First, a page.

Keith Richards filming his son Marlon in a photo taken by Sandro Sursock. Copyright: Sandro Sursock.

Keith Richards (1974) Copyright: Sandro Sursock
The Thunderbirds’ great asset was its naïve sense of friendship built around rock ‘n’ roll as a culture. We believed in the reality of it all, and we lived it and loved it. So why did it end? I started using heroin. And Keith said once that we didn't starve enough to want to make it. He was right. I got fed up having to shoulder responsibilities and most of the finances.

One-off gig as Pleasant Street (Maison Des Jeunes, Geneva, Sunday, May 4. 1975) Sandro looking like a punk version of Dylan in his wild outfit, and with bleached hair! 

One-off gig as Pleasant Street (Maison Des Jeunes, Geneva, Sunday, May 4. 1975)

One night, the phone rang. Anita was howling. Their latest baby, Tara, had choked on its vomit. Keith was on tour. At 5 o’clock in the morning, I rushed to the house and attempted a mouth-to-mouth when I smelt the deadly puke.

That was 1976 and I got my first taste of punk rock!

Sandro's wife Princess Charuvan
Sursock Rangsit
I had to take a hard look and admit I had become a junkie just like Keith, Tibor, Babine and the rest. My wife and I flew to Bangkok where I overdosed on sleeping pills while attempting to go cold turkey. I landed in the hospital, sharing a room with an 80 year old opium addict tattooed from head to toe. I recovered surprisingly fast while Charuvan would bring me American rock ‘n’ roll magazines available in Thailand for the troops stationed in Vietnam. That’s how I got to read Creem, Rock Scene, the great Lester Bangs: They raved about a new punk scene in New York. To them, the Rolling Stones were dinosaurs, and they identified with The Flaming Groovies, The Stooges, The New York Dolls, The Velvet Underground, and The MC5. Their names were legendary already: The Ramones, Richard Hell & The Voidoids, The Heartbreakers, Television, Wayne County & The Backstreet Boys. I forgot my heroin addiction, fueled by enthusiasm and a desire to be part of all it.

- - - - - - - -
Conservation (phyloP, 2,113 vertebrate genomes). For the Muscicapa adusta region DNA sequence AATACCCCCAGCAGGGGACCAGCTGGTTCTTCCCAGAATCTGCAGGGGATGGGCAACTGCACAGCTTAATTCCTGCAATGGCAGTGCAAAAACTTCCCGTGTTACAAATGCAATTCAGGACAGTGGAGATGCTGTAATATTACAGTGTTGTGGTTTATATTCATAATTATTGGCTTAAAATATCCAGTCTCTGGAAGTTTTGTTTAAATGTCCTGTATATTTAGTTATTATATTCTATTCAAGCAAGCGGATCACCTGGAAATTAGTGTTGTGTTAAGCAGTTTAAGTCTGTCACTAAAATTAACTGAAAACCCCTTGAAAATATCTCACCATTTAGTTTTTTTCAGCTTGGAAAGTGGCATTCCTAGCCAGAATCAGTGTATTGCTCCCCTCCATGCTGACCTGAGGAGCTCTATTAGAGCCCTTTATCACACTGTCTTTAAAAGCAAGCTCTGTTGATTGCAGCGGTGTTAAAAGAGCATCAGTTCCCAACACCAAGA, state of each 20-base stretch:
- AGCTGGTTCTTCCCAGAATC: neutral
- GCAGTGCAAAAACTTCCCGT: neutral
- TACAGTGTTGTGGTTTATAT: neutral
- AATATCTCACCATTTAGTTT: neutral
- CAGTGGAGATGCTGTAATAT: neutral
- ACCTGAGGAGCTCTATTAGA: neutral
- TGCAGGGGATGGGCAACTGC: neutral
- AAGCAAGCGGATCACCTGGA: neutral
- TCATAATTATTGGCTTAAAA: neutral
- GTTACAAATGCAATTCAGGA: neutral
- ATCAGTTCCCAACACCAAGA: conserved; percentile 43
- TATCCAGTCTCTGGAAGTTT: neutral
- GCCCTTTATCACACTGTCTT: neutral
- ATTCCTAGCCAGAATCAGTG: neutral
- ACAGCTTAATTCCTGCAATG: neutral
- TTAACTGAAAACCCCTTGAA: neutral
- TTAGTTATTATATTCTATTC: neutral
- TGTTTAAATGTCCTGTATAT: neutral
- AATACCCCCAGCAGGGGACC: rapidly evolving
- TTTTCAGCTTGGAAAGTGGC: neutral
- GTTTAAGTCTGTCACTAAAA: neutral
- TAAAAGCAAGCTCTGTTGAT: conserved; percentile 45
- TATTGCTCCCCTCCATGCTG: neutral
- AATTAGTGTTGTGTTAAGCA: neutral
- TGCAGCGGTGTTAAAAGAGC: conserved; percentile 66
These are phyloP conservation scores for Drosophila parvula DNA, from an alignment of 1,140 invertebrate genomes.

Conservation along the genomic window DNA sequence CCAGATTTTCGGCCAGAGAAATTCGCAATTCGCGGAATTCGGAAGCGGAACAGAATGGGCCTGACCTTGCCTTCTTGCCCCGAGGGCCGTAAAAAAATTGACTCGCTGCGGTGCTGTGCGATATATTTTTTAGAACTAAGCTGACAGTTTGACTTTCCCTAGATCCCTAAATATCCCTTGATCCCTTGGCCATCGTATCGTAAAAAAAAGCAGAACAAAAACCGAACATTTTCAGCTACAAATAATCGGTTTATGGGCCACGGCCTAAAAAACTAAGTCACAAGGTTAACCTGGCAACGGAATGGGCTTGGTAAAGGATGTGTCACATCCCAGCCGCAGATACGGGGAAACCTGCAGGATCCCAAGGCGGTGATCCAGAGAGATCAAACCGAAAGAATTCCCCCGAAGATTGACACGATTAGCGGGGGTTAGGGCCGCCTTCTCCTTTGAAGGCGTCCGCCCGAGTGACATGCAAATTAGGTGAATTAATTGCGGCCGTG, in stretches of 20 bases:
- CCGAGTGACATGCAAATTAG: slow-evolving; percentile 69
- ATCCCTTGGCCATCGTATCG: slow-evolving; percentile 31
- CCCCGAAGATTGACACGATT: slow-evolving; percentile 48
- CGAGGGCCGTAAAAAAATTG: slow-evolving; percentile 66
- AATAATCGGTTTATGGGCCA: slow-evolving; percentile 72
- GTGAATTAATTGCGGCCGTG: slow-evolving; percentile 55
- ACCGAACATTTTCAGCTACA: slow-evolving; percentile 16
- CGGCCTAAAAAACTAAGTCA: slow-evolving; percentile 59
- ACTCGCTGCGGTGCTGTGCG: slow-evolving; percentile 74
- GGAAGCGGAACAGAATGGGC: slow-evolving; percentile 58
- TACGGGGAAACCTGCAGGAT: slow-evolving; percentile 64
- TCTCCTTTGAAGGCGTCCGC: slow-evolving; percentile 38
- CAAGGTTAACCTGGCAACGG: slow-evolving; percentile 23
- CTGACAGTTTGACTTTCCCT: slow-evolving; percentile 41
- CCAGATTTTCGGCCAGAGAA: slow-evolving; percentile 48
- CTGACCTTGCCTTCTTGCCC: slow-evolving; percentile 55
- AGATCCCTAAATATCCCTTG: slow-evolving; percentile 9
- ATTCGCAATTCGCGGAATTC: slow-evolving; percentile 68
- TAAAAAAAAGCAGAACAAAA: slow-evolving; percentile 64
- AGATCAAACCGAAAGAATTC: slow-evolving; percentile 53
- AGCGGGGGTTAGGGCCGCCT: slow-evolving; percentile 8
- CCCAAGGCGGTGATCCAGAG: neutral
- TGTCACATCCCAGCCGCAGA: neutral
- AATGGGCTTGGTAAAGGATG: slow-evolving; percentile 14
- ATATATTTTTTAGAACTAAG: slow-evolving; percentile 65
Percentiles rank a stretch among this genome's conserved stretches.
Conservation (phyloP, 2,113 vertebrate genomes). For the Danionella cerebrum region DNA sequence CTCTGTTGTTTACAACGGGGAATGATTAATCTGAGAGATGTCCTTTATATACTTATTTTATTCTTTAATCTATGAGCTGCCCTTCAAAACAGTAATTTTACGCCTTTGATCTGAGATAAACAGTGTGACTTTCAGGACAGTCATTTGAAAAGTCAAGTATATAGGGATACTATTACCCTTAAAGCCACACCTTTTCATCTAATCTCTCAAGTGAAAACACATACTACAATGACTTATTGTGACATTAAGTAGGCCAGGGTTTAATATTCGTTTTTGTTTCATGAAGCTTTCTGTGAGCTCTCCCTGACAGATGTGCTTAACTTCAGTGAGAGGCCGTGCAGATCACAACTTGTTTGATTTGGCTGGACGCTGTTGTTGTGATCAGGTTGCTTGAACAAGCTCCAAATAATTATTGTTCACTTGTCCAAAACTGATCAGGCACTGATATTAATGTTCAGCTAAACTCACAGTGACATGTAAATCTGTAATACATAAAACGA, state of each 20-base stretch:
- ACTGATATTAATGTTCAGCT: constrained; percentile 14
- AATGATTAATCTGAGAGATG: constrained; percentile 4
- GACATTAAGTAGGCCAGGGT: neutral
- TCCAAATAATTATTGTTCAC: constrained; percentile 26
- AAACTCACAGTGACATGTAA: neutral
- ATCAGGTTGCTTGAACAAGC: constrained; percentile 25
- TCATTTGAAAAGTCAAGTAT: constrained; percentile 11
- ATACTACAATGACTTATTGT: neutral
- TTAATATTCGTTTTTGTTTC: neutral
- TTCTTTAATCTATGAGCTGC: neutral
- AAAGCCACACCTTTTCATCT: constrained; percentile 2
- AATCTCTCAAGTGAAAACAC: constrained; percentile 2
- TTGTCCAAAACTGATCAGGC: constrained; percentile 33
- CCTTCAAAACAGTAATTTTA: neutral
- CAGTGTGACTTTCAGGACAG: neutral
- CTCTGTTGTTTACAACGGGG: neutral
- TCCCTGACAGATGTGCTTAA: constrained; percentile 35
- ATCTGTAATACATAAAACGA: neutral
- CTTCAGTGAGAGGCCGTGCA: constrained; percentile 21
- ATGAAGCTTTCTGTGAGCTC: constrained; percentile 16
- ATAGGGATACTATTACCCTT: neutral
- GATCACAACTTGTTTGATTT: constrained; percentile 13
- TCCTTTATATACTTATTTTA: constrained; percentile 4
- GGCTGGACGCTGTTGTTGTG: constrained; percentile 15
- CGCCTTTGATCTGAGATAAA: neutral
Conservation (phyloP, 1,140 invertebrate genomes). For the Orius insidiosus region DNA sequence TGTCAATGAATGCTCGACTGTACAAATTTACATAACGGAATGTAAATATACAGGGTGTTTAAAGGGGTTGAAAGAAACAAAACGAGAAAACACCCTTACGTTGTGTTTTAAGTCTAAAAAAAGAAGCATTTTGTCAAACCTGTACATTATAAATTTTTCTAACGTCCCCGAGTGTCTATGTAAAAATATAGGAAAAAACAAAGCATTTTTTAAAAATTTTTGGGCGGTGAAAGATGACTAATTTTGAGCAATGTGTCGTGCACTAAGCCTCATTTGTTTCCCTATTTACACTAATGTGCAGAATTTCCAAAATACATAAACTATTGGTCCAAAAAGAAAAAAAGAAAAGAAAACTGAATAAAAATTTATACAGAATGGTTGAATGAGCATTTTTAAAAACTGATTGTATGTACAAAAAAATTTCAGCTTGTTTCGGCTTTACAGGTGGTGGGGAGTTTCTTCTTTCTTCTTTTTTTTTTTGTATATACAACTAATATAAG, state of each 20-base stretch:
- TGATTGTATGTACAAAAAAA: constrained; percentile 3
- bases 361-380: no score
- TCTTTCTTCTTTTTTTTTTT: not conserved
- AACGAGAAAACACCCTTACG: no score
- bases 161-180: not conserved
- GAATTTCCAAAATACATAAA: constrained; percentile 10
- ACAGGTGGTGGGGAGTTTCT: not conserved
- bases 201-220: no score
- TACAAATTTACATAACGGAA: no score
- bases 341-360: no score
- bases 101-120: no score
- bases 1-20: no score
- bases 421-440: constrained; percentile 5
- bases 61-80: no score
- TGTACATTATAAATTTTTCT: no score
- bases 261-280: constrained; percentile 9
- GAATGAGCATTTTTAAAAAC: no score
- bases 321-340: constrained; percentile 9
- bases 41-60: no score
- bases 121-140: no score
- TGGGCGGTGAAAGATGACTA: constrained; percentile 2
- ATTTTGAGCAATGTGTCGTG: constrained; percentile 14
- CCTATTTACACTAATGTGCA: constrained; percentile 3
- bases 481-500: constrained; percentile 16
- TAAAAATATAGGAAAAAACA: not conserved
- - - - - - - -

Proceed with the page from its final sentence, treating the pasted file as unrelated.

We flew to Vancouver where I saw David Bowie starring in the film The Man Who Fell To Earth. That same night, I asked Charuvan to cut my hair short. Then, going on to New York, I caught Suicide by chance. They were so outrageous and minimalist, it was as if they were playing in front of a crowd of zombies in some art gallery.

Leo Zouridis (he's the cat on the right) at Dr. Boogie.